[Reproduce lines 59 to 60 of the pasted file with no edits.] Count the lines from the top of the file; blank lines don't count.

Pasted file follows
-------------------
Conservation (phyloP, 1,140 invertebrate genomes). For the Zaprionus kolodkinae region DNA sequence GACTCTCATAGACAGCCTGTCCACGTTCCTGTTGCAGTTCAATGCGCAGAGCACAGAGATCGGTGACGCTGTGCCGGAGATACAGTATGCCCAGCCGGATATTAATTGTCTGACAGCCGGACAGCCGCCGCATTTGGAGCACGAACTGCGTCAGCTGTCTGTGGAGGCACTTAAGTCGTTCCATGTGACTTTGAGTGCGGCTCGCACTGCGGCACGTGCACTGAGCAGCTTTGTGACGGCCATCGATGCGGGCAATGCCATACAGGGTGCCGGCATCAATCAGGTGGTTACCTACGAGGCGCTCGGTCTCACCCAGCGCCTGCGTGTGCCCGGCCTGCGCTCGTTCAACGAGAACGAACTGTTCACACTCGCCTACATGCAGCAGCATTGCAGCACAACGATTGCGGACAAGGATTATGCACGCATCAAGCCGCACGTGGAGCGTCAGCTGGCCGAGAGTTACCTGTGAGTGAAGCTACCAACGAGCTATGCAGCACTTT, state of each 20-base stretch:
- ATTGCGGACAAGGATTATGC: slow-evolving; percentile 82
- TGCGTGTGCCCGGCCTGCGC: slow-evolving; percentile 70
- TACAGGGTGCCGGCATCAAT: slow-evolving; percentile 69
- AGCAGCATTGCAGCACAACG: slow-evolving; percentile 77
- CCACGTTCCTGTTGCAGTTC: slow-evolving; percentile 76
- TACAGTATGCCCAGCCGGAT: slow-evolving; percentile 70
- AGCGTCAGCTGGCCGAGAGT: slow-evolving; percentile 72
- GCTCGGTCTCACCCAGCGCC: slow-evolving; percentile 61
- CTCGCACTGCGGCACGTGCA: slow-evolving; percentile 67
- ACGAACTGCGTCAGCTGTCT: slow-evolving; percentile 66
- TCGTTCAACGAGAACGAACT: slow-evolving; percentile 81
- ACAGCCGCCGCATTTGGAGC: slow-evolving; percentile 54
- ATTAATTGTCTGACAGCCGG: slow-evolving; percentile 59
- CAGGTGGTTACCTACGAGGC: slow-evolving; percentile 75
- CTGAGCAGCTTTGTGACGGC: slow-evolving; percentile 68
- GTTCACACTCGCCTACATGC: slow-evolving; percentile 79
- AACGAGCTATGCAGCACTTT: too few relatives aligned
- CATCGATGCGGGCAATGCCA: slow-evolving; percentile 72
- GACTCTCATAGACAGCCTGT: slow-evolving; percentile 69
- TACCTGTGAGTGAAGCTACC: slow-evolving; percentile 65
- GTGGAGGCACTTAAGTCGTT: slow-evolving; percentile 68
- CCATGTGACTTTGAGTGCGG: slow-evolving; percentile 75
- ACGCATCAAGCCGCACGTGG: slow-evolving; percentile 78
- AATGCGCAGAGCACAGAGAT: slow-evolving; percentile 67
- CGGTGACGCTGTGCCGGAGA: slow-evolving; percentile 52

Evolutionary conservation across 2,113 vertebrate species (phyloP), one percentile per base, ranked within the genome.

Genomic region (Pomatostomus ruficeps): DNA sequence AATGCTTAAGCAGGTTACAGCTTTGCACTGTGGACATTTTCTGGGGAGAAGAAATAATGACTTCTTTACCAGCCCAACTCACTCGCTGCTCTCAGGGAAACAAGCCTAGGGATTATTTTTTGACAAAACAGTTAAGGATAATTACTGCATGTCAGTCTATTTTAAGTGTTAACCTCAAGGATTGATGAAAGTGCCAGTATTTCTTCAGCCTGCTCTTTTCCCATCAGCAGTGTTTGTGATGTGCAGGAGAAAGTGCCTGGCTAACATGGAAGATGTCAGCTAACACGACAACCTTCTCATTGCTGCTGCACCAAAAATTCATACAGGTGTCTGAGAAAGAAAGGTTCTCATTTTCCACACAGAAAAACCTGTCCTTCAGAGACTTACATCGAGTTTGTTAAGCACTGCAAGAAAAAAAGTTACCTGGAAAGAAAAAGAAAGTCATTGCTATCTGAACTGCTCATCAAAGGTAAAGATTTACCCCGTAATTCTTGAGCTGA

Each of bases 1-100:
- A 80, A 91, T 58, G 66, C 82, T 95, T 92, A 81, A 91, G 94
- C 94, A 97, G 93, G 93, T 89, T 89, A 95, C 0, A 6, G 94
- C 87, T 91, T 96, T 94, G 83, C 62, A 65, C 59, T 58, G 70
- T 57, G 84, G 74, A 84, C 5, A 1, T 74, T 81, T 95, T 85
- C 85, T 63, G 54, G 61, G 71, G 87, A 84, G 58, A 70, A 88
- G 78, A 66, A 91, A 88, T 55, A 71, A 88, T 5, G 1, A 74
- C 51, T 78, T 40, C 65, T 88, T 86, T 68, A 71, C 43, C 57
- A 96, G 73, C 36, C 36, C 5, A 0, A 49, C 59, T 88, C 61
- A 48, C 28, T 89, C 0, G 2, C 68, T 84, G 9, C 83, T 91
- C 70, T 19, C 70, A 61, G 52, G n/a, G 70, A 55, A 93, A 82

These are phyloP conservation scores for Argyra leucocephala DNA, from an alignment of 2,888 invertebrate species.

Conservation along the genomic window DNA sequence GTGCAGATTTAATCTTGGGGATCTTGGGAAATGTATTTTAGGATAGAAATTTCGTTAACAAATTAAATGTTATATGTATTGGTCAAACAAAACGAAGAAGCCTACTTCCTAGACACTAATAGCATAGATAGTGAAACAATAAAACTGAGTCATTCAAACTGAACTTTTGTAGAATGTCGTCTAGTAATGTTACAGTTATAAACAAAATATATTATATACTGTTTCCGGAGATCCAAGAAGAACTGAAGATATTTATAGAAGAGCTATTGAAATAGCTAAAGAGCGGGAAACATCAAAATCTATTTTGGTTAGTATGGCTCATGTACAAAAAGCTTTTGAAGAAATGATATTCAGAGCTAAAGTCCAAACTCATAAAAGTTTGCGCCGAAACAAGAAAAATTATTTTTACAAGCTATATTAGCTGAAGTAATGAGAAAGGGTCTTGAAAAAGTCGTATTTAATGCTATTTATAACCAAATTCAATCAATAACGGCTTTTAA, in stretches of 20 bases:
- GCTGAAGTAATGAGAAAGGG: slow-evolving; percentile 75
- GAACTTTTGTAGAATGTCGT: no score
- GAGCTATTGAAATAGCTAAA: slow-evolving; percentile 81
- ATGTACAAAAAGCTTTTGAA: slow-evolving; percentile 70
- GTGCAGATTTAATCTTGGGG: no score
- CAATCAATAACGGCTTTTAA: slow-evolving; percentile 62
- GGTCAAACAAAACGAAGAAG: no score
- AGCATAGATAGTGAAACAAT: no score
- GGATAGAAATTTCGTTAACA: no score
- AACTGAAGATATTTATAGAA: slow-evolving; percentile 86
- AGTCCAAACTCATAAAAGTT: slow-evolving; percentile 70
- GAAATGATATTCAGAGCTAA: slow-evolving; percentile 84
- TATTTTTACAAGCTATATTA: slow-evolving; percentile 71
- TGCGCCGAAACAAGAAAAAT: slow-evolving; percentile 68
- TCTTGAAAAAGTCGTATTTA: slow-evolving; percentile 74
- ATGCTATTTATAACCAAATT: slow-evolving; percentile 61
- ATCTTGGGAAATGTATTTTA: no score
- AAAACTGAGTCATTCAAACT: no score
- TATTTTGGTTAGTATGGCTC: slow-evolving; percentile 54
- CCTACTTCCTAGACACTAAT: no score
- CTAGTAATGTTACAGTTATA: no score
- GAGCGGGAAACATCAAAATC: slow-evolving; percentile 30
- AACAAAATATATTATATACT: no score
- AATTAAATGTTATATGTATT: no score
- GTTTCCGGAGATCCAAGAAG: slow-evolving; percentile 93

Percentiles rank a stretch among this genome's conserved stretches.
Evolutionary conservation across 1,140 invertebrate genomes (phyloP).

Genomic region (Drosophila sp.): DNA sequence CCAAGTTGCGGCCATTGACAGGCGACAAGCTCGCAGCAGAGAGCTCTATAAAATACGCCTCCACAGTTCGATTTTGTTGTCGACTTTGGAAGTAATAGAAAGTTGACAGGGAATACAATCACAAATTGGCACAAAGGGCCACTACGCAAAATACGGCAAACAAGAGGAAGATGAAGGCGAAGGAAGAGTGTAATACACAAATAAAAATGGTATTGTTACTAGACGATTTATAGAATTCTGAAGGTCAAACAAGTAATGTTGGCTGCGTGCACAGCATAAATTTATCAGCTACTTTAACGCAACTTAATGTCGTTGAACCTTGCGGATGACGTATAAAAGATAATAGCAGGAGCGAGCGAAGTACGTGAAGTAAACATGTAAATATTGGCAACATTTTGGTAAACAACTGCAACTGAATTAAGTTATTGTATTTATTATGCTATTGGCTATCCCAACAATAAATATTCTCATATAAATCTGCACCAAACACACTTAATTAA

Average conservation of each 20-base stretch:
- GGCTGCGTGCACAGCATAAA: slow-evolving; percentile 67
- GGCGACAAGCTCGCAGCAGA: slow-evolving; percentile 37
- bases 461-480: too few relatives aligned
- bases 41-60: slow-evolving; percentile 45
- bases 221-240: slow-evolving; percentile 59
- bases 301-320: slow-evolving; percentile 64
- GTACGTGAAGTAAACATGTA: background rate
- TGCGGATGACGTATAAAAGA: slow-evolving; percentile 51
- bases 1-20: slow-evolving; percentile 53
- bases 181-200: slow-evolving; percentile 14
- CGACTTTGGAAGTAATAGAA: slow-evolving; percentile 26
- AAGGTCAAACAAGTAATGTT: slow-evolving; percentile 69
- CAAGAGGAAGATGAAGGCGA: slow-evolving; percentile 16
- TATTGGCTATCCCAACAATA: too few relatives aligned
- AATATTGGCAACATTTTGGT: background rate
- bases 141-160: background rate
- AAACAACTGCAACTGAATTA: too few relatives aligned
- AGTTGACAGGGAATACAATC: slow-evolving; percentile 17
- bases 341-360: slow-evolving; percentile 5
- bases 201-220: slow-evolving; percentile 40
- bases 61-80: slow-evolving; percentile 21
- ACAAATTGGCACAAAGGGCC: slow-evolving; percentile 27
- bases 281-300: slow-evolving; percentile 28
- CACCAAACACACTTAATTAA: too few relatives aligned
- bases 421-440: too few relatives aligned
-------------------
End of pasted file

- AAAACTGAGTCATTCAAACT: no score
- TATTTTGGTTAGTATGGCTC: slow-evolving; percentile 54